What is the cost per case compared to your current approach? Beware of early adopter discounts for purchase of equipment, supplies, and service agreements that may increase once the device gains widespread adoption.
Will the device improve patient safety and provide equal or improved diagnostic results and improved efficiency of treatment? All of these factors represent costs to the practice in one form or another and must be considered in purchase decisions.
What are the expected promotion costs to convince patients to adopt new technology? This might include production of videos for your website, arranging talks at community events, printed materials, etc. The worst strategy a practice can follow when adopting new technology is to purchase it and then allow it to languish because of ineffective public education about its benefits.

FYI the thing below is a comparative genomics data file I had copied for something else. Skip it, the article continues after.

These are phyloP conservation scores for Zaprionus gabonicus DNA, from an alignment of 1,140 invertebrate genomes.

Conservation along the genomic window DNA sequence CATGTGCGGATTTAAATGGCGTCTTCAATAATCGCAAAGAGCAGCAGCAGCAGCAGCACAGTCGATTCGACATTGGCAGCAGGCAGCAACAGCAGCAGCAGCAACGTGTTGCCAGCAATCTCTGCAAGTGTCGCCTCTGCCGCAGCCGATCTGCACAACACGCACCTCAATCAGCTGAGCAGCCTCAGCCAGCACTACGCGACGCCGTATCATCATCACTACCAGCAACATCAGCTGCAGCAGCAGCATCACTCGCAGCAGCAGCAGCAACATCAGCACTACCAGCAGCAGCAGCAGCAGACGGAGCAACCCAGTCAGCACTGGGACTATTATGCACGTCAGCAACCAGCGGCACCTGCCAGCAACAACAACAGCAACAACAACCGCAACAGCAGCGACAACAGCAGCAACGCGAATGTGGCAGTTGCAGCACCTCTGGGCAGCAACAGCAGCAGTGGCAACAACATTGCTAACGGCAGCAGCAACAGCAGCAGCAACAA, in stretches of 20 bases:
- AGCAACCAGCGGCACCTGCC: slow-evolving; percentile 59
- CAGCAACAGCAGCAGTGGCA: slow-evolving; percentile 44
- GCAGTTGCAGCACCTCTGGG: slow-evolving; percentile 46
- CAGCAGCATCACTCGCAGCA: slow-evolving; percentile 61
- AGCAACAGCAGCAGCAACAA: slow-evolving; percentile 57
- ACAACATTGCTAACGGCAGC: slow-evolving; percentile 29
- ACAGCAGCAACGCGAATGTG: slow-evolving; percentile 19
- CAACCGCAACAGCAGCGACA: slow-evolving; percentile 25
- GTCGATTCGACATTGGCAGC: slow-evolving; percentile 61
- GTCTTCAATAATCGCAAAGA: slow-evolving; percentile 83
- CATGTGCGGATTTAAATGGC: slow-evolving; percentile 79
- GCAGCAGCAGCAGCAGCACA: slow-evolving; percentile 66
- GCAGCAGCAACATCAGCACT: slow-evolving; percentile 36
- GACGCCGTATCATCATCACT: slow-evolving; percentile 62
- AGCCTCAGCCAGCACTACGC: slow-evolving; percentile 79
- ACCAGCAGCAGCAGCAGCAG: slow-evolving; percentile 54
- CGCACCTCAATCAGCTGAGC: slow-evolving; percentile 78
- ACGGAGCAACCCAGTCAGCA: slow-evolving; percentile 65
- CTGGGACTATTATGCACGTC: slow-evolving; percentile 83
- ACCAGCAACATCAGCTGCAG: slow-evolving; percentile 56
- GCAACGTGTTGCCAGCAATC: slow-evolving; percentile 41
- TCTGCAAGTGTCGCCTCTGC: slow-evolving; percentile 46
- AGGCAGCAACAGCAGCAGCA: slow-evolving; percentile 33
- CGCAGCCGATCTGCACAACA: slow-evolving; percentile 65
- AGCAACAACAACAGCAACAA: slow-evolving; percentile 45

As urology moves into the realm of alternative payment methodologies based on shared savings, it is important to forecast whether the adoption of new devices will cause a negative effect on the cost for an episode of care. As the payment paradigm shifts, it is a good strategy to address this conundrum by considering service sharing. As the Medicare Merit-based Incentive Payment System has introduced the idea of “virtual groups,” the same model may be used by collaborators to share the overall costs of some of these new technologies while still providing the community with the latest and greatest urologic diagnostic and treatment tools.
Note: For those interested in keeping up with new technology connected with urology care, one helpful website is www.medgadget.com/urology.
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